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Issue Date: July 2006

The mainframe is not dead - it has just been resting

1 July 2006

You have probably lost count of the number of articles that point out that the trusty mainframe is alive and well, which is just as well, because here is another, Tony Baer writes.
But if anyone was in any doubt as to the longevity or otherwise of the mainframe, they will hopefully have had those doubts dashed by the IPO in May last year of Micro Focus. The Cobol tools vendor was the first software IPO on the main market of the LSE for two years, raising a cool £52,7m ($99,3m) after expenses, and proving once again there is still an appetite for mainframe tools, and indeed mainframe tool companies.
Perhaps that is not surprising: analysts at Gartner Group believe 75% of all business data is still processed in Cobol, and that there are between 180 and 200 billion lines of it in use worldwide.
So it was for good reason that IBM last month again noted that the mainframe remains alive and quite well, as it announced that it is rolling out a blitz to address the perceived lack of software, third-party support and skills base in the mainframe space.
Bill Zeitler, IBM Systems and
Technology senior vice-
president and group executive
Bill Zeitler, IBM Systems and Technology senior vice- president and group executive
The announcement covered products from IBM's WebSphere, Tivoli, and Rational brands, plus various initiatives aimed at rebuilding the mainframe community itself.
Available immediately, IBM is releasing Rational development and runtime tools for Cobol. It will follow up in June with the release of WebSphere Process Server and the WebSphere Enterprise Service Bus. Later in the year, IBM will release DB2 Viper (the database that adds XML as a native data type), WebSphere Portal 6.0 and Tivoli Federated Identity Manager.
Some of these products have unique features. For instance, the Rational Cobol generator is not a Cobol IDE per se. Instead, it is a development environment for Enterprise Generation Language (EGL), a simplified version of Cobol developed by IBM that targets development of forms-based applications to simplify data access.
With EGL you can generate Cobol on the back end while generating JavaServer Pages and Java servlets on the commerce server end. EGL is not new, but the Rational development tools based on the mainframe are.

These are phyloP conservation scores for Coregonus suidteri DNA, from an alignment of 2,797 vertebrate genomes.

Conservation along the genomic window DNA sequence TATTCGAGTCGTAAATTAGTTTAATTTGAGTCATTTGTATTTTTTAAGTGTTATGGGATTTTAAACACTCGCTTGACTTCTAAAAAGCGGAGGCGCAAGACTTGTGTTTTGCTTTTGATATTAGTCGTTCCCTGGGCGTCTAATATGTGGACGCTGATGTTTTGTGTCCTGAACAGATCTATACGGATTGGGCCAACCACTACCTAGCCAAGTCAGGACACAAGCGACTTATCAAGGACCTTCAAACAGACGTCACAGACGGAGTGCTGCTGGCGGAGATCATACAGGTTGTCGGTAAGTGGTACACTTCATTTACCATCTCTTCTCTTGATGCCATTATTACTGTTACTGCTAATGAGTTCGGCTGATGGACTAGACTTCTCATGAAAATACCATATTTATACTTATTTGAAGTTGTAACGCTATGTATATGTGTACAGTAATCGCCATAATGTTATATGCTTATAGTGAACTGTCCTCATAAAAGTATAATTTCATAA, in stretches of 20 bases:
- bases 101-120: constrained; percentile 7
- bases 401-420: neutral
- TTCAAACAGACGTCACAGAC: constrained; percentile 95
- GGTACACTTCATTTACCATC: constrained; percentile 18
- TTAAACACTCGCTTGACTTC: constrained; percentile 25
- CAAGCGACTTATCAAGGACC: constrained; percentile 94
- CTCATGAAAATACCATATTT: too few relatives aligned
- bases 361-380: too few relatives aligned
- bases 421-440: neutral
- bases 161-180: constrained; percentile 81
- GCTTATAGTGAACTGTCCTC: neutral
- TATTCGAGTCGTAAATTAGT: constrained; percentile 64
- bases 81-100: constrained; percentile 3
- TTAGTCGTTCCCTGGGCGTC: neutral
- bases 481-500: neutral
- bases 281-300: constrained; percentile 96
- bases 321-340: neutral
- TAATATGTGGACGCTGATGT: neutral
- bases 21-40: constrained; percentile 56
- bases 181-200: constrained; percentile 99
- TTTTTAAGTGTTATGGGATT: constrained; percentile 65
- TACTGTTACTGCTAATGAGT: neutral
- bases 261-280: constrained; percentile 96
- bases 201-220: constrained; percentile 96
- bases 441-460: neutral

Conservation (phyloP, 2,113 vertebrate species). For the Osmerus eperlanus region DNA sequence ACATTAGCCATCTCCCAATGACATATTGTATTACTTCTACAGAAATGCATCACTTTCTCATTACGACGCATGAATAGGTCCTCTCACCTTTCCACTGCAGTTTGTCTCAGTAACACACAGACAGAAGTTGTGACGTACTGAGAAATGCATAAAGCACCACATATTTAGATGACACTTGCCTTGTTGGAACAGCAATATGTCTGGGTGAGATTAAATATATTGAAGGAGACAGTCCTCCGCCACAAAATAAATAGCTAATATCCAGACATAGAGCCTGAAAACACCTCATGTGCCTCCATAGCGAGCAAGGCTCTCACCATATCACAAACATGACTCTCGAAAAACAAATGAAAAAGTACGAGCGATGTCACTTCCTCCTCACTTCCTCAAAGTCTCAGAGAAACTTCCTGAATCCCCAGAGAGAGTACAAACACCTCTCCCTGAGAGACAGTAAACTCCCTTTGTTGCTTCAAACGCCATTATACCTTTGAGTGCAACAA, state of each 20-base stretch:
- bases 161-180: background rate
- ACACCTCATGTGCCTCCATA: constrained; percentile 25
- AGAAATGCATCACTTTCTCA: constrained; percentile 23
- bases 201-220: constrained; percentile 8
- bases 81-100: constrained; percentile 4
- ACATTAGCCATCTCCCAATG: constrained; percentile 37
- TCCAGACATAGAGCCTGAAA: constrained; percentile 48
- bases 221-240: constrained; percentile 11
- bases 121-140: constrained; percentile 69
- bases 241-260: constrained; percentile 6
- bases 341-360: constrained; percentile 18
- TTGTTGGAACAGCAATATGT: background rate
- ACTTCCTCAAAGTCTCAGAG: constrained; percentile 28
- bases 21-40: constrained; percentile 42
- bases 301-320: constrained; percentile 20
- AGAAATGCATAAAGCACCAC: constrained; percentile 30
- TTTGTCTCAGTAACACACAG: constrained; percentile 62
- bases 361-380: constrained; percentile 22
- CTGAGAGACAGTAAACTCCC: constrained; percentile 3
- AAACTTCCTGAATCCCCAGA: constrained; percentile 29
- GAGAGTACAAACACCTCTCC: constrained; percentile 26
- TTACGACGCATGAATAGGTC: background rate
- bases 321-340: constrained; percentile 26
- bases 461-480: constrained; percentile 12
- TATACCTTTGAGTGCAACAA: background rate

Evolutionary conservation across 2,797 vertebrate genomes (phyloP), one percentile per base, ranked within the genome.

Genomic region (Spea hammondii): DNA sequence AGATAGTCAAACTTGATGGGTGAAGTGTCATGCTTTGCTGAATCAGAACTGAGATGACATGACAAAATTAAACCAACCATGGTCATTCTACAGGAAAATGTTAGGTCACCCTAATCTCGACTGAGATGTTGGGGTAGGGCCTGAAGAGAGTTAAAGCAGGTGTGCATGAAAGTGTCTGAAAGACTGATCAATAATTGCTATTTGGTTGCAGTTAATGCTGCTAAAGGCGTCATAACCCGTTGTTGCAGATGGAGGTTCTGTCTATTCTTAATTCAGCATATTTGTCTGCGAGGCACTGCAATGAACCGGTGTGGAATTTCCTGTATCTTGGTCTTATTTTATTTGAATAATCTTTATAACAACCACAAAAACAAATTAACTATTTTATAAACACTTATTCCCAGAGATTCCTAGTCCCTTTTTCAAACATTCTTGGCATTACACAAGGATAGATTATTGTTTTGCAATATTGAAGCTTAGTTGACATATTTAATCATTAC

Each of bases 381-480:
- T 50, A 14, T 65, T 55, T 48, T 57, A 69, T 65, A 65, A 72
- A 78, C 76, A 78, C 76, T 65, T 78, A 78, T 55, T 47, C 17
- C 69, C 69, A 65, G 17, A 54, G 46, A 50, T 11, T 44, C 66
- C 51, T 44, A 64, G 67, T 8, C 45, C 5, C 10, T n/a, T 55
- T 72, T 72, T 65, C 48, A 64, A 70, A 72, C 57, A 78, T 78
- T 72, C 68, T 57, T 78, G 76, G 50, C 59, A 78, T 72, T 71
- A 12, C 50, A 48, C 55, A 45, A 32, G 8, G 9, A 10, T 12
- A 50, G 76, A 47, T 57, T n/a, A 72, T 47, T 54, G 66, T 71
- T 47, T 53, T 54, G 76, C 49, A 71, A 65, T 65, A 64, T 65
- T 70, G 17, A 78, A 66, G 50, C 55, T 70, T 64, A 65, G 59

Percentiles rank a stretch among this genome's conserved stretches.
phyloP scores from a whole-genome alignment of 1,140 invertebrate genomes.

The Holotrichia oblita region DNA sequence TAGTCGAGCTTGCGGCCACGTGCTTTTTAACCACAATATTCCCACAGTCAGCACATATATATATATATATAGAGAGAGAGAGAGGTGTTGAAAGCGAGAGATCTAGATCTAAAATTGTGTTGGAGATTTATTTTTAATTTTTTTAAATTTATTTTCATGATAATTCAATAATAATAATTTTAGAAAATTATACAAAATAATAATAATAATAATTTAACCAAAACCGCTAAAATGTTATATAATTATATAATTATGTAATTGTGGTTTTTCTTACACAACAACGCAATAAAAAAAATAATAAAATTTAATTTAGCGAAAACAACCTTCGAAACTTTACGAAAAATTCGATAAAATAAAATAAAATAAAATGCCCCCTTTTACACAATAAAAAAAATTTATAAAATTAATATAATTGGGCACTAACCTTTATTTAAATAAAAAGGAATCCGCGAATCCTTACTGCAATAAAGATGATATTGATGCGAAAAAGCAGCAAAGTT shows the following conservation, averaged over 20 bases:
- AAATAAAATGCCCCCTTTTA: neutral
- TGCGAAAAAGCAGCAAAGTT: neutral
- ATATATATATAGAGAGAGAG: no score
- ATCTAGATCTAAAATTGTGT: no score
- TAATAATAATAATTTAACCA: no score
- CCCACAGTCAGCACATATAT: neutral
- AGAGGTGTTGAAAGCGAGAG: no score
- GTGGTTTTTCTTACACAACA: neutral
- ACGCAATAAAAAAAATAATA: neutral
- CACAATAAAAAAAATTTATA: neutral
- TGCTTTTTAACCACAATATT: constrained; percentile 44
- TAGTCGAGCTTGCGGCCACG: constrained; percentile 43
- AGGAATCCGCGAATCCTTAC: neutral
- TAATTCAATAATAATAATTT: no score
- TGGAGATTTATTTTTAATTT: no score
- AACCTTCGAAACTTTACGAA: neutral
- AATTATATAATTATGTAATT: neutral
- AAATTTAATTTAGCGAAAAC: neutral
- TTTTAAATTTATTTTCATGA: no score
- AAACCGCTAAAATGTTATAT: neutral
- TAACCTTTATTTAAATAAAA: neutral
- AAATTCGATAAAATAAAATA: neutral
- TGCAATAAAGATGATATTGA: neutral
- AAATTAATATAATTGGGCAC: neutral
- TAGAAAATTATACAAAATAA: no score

With EGL, IBM is trying to reach beyond the limited population of Cobol programmers so e-commerce applications for accessing legacy data can be written more quickly. Otherwise, if you have to wait for the limited pool of Cobol developers, probably busy in maintenance mode, the applications might never get written.
Making EGL more available is part of a larger strategy to broaden the skills pool for mainframe development. IBM cited IDC statistics that the population of Cobol developers has actually stabilised since 2002. In fact, the fact that Cobol populations have not declined recently might be seen as a good sign, since it is not exactly a popular topic in computer science curricula.
According to IBM statistics, mainframe data is doubling annually. That alone makes IBM quite concerned about the looming skills gap. Consequently, another obvious pillar is aiming at student programs. IBM is sponsoring development of new courseware. According to Jim Rhyne, an IBM distinguished engineer in the System z group, the new curricula will not necessarily be restricted to teaching Cobol, either. Instead, it will deal with topics such as designing and managing systems for extreme scalability.
Additionally, IBM is sponsoring a new global 'Master the Mainframe' contest aimed at students, plus new university courseware.
Another pillar is boosting ISV support. IBM will expand no-cost access to IBM IT architects, plus the usual array of IBM PartnerWorld joint marketing, sales and technical support.
Looking forward, IBM is also ramping up work on mainframe SOA. According to Rhyne, in many cases it would make more sense to expose CICS transactions as web services, rather than go through the intermediate stage of encapsulating them as Enterprise Java Beans.
Compounding the issue, IBM is suggesting that in many cases, it makes more sense to collapse some of the functionality now distributed to outer tiers back to the mainframe. "If I have a component that interacts with data, why should I not try to colocate the component in the same place where the data resides?" Rhyne asks.
According to Rhyne, IBM will base much of its work to expose CICS transactions as web services on work being done in emerging Service Component Architectures and Service Data Objects, which seek to apply component-based development to web services, as part of this direction.
For IBM, the obvious motivation of all this is to protect its mainframe business, which continues to grow at a compound rate of roughly 20% annually. Altogether, IBM's software thrust, adding its z versions of its own offerings, partner programs, and student initiatives are intended to make sure that System z growth continues.


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